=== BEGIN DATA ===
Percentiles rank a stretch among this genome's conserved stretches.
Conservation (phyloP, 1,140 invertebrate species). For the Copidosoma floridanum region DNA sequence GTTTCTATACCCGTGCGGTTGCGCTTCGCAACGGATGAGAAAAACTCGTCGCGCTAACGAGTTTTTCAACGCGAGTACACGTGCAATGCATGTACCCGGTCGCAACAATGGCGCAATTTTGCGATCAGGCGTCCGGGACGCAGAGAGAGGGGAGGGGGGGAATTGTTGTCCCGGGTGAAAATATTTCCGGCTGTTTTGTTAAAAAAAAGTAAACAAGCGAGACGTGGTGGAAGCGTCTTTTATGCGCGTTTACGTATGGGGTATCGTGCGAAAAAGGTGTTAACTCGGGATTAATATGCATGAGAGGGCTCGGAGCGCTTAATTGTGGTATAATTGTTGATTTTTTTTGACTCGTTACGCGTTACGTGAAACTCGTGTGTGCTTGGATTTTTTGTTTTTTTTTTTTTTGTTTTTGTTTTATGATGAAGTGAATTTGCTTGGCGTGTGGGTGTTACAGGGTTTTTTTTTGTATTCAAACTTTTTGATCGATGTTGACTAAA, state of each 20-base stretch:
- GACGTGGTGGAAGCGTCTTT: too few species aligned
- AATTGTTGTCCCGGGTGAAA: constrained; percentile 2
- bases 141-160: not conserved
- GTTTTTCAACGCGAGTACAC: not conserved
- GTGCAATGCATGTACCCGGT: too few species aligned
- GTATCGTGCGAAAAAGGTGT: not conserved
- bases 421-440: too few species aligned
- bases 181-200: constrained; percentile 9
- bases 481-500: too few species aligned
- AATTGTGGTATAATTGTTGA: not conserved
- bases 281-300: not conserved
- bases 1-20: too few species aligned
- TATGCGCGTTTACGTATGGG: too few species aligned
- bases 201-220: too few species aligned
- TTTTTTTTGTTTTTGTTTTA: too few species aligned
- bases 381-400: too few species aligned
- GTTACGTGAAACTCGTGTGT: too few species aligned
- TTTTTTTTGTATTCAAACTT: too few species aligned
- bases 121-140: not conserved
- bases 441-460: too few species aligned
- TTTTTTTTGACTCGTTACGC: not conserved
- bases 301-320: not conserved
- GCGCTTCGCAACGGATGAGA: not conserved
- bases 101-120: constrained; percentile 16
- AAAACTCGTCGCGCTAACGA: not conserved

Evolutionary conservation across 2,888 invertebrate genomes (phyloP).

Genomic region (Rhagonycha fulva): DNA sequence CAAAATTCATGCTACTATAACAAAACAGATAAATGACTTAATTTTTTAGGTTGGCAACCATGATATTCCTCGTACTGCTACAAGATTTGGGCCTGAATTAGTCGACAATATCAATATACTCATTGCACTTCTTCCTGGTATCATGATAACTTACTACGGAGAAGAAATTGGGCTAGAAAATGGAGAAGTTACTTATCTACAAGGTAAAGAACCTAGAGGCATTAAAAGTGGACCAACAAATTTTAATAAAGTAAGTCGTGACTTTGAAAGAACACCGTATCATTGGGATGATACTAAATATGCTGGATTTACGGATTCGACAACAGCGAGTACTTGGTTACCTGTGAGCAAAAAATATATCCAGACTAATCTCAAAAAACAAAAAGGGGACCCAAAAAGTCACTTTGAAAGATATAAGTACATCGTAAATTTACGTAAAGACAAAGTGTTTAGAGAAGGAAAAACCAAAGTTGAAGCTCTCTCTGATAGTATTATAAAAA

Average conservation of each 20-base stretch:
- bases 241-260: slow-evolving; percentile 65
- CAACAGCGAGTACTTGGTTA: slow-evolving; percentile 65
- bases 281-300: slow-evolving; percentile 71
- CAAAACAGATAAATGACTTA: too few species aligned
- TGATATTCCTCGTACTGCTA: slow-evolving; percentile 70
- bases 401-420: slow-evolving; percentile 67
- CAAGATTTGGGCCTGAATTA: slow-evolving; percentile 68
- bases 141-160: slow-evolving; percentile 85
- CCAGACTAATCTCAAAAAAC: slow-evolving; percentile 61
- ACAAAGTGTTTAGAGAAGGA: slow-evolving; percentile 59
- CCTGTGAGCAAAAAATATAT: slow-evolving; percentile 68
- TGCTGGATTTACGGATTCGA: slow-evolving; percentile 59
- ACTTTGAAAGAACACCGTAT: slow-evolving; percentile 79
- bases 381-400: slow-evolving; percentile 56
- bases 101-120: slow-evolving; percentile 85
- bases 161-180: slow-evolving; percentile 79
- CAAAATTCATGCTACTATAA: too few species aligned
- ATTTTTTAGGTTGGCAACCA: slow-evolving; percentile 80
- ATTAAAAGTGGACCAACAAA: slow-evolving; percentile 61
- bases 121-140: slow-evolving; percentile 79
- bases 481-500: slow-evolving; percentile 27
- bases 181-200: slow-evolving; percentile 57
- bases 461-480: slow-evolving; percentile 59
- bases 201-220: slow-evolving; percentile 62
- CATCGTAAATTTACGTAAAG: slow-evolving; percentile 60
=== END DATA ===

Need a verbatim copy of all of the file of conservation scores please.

Percentiles rank a stretch among this genome's conserved stretches.
Conservation (phyloP, 1,140 invertebrate species). For the Copidosoma floridanum region DNA sequence GTTTCTATACCCGTGCGGTTGCGCTTCGCAACGGATGAGAAAAACTCGTCGCGCTAACGAGTTTTTCAACGCGAGTACACGTGCAATGCATGTACCCGGTCGCAACAATGGCGCAATTTTGCGATCAGGCGTCCGGGACGCAGAGAGAGGGGAGGGGGGGAATTGTTGTCCCGGGTGAAAATATTTCCGGCTGTTTTGTTAAAAAAAAGTAAACAAGCGAGACGTGGTGGAAGCGTCTTTTATGCGCGTTTACGTATGGGGTATCGTGCGAAAAAGGTGTTAACTCGGGATTAATATGCATGAGAGGGCTCGGAGCGCTTAATTGTGGTATAATTGTTGATTTTTTTTGACTCGTTACGCGTTACGTGAAACTCGTGTGTGCTTGGATTTTTTGTTTTTTTTTTTTTTGTTTTTGTTTTATGATGAAGTGAATTTGCTTGGCGTGTGGGTGTTACAGGGTTTTTTTTTGTATTCAAACTTTTTGATCGATGTTGACTAAA, state of each 20-base stretch:
- GACGTGGTGGAAGCGTCTTT: too few species aligned
- AATTGTTGTCCCGGGTGAAA: constrained; percentile 2
- bases 141-160: not conserved
- GTTTTTCAACGCGAGTACAC: not conserved
- GTGCAATGCATGTACCCGGT: too few species aligned
- GTATCGTGCGAAAAAGGTGT: not conserved
- bases 421-440: too few species aligned
- bases 181-200: constrained; percentile 9
- bases 481-500: too few species aligned
- AATTGTGGTATAATTGTTGA: not conserved
- bases 281-300: not conserved
- bases 1-20: too few species aligned
- TATGCGCGTTTACGTATGGG: too few species aligned
- bases 201-220: too few species aligned
- TTTTTTTTGTTTTTGTTTTA: too few species aligned
- bases 381-400: too few species aligned
- GTTACGTGAAACTCGTGTGT: too few species aligned
- TTTTTTTTGTATTCAAACTT: too few species aligned
- bases 121-140: not conserved
- bases 441-460: too few species aligned
- TTTTTTTTGACTCGTTACGC: not conserved
- bases 301-320: not conserved
- GCGCTTCGCAACGGATGAGA: not conserved
- bases 101-120: constrained; percentile 16
- AAAACTCGTCGCGCTAACGA: not conserved

Evolutionary conservation across 2,888 invertebrate genomes (phyloP).

Genomic region (Rhagonycha fulva): DNA sequence CAAAATTCATGCTACTATAACAAAACAGATAAATGACTTAATTTTTTAGGTTGGCAACCATGATATTCCTCGTACTGCTACAAGATTTGGGCCTGAATTAGTCGACAATATCAATATACTCATTGCACTTCTTCCTGGTATCATGATAACTTACTACGGAGAAGAAATTGGGCTAGAAAATGGAGAAGTTACTTATCTACAAGGTAAAGAACCTAGAGGCATTAAAAGTGGACCAACAAATTTTAATAAAGTAAGTCGTGACTTTGAAAGAACACCGTATCATTGGGATGATACTAAATATGCTGGATTTACGGATTCGACAACAGCGAGTACTTGGTTACCTGTGAGCAAAAAATATATCCAGACTAATCTCAAAAAACAAAAAGGGGACCCAAAAAGTCACTTTGAAAGATATAAGTACATCGTAAATTTACGTAAAGACAAAGTGTTTAGAGAAGGAAAAACCAAAGTTGAAGCTCTCTCTGATAGTATTATAAAAA

Average conservation of each 20-base stretch:
- bases 241-260: slow-evolving; percentile 65
- CAACAGCGAGTACTTGGTTA: slow-evolving; percentile 65
- bases 281-300: slow-evolving; percentile 71
- CAAAACAGATAAATGACTTA: too few species aligned
- TGATATTCCTCGTACTGCTA: slow-evolving; percentile 70
- bases 401-420: slow-evolving; percentile 67
- CAAGATTTGGGCCTGAATTA: slow-evolving; percentile 68
- bases 141-160: slow-evolving; percentile 85
- CCAGACTAATCTCAAAAAAC: slow-evolving; percentile 61
- ACAAAGTGTTTAGAGAAGGA: slow-evolving; percentile 59
- CCTGTGAGCAAAAAATATAT: slow-evolving; percentile 68
- TGCTGGATTTACGGATTCGA: slow-evolving; percentile 59
- ACTTTGAAAGAACACCGTAT: slow-evolving; percentile 79
- bases 381-400: slow-evolving; percentile 56
- bases 101-120: slow-evolving; percentile 85
- bases 161-180: slow-evolving; percentile 79
- CAAAATTCATGCTACTATAA: too few species aligned
- ATTTTTTAGGTTGGCAACCA: slow-evolving; percentile 80
- ATTAAAAGTGGACCAACAAA: slow-evolving; percentile 61
- bases 121-140: slow-evolving; percentile 79
- bases 481-500: slow-evolving; percentile 27
- bases 181-200: slow-evolving; percentile 57
- bases 461-480: slow-evolving; percentile 59
- bases 201-220: slow-evolving; percentile 62
- CATCGTAAATTTACGTAAAG: slow-evolving; percentile 60